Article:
The NBES is the only research of its type to track patterns and trends in ethics in the American workplace since 1994. This year's survey found, for example, that most measures of ethics have improved since the recession began in late 2007. Observed misconduct declined by 7 percentage points and reporting of misconduct improved by 5 points. The survey also showed that steps taken to combat the recession – such as layoffs, buyouts, adjusted work schedules and plant closures – had a negative effect on ethical behavior among employees.
From the ERC's press release of November 18, 2009 -
Seventy-eight percent of U.S. employees say they or their colleagues experienced the impact of the recession. Yet key measures of ethical behavior – the amount of misconduct observed, the willingness to report misdeeds, the strength of ethical cultures and the pressure to cut corners – all improved since ERC’s last survey in 2007, shortly before the recession started. Only retaliation against those who reported misconduct ticked upward by 3 percentage points.
• Fewer employees said they had witnessed misconduct on the job; the measure fell from 56 percent in 2007 to 49 percent in 2009 • More employees said they had reported misconduct when they observed it ; 63 percent in 2009, up from 58 percent in 2007 • ERC’s measures of ethical culture in the workplace increased from 53 percent in 2007 to 62 percent this year – a positive sign • And overall, perceived pressure to commit an ethics violation – to cut corners, or worse – declined from 10 percent two years ago to 8 percent • Only retaliation against those who reported misconduct appeared to increase – a negative development.
NBES data show, however, that the improvements tend to be temporary and that management needs to stay alert as the economy gradually improves and businesses and other organizations return to business as usual.
NBES detected a similar pattern from 2000 to 2003, when the economy was rocked by the bursting of the dot com bubble, the events of 9/11 and corporate scandals including Enron, WorldCom, Tyco and Adelphia. ERC’s ethics metrics all improved during that period, only to fall back until the onset of the current recession in December 2007.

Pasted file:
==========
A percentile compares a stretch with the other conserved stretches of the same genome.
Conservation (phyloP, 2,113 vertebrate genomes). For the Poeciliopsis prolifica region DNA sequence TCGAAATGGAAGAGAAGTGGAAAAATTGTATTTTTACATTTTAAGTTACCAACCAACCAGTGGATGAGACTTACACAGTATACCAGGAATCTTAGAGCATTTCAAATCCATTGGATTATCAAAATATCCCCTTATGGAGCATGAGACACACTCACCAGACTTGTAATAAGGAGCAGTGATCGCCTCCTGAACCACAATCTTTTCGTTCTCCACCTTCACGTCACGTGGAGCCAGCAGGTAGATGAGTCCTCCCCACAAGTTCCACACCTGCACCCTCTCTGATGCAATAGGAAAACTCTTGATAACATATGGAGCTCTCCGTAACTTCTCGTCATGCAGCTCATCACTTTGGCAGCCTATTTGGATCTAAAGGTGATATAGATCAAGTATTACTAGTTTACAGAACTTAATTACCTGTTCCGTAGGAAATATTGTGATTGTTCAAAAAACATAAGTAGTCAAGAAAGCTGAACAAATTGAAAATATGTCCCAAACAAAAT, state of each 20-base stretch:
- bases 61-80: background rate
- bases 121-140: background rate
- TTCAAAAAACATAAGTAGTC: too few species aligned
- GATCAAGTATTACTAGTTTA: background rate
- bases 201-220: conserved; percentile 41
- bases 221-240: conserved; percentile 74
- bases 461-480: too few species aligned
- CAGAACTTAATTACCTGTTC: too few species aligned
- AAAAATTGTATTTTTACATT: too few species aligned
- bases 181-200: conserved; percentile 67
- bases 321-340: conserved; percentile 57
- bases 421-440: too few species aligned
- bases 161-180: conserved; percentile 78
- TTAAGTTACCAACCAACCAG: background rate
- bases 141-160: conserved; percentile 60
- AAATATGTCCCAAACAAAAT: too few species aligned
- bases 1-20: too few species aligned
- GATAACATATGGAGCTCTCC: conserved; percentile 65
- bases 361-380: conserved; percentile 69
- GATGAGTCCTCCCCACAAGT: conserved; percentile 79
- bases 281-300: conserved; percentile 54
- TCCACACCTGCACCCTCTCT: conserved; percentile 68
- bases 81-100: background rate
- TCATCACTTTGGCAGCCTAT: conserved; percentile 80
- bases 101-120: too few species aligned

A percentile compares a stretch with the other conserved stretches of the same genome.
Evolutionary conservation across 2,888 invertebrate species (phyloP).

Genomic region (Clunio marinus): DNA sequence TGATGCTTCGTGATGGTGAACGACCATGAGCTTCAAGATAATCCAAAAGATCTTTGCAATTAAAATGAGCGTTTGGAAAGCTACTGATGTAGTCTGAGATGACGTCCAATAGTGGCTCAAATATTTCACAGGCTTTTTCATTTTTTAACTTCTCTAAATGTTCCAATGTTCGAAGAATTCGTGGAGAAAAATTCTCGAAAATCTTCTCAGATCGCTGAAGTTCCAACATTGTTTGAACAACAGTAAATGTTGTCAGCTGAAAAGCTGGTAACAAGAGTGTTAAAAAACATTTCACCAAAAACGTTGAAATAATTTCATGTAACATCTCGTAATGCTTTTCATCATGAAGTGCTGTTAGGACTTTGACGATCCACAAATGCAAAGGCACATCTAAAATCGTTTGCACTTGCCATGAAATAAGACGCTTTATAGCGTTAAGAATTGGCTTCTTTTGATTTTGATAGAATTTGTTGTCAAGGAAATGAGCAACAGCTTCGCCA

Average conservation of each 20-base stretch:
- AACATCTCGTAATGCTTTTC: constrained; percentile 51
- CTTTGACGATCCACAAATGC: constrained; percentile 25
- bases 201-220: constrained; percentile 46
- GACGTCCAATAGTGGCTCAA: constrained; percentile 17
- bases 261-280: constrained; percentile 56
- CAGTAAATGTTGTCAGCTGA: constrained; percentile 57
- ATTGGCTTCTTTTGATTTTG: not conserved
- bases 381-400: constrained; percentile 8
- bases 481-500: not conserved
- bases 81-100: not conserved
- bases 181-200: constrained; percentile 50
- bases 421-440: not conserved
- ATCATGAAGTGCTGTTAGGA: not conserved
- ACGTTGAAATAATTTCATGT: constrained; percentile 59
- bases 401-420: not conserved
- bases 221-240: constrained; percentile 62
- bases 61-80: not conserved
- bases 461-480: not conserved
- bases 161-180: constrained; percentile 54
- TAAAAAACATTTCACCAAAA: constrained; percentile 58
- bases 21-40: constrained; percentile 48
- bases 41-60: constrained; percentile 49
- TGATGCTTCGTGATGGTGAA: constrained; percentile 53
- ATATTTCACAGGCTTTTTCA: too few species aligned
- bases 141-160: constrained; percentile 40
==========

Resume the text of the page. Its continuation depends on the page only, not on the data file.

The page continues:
Former Rep. Michael Oxley, co-sponsor of the Sarbanes-Oxley Act of 2002 and chairman of the ERC board of directors, said, “Business ethics is one of the pillars of a strong economy and in today’s environment, it is more important than ever that our nation’s business leaders set and meet the highest standards of ethical conduct. This survey provides an important measure of the strengths and weaknesses of our culture of business ethics.”
Sarbanes-Oxley established tougher accountability standards and requirements for public companies in the wake of the Enron scandal. “The anxieties of a shrinking economy did not translate, in general, into a free fall in ethical behavior. Far from it,” said ERC President Patricia J. Harned, Ph.D. “Yet our research suggests that the improvements in ethical conduct will be temporary. The focus needs to stay on ethical culture and the tone at the top, starting with an organization’s directors and most senior executives.”
To gauge fallout from the recession, the 2009 NBES also posed questions about transparency and accountability in the workplace. A strong majority of employees – 71 percent – considered their senior leaders to be open and informative with employees in their organizations. Eighty percent considered their organizations to hold employees accountable for wrongdoing.
The results also show a strong connection between the strength of an organization’s ethical culture and positive employee attitudes about the appropriateness of the CEO’s compensation. In a weak ethical culture, 34 percent of employees said that their CEO was motivated to take excessive risks to achieve business goals. “Employees are highly influenced by their perceptions of senior executives,” Harned said. “If they believe risk is rewarded at the top, more risk may be taken throughout the organization.”
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Nonprofit Organizations’ Ethical Reputation Shows Signs of Erosion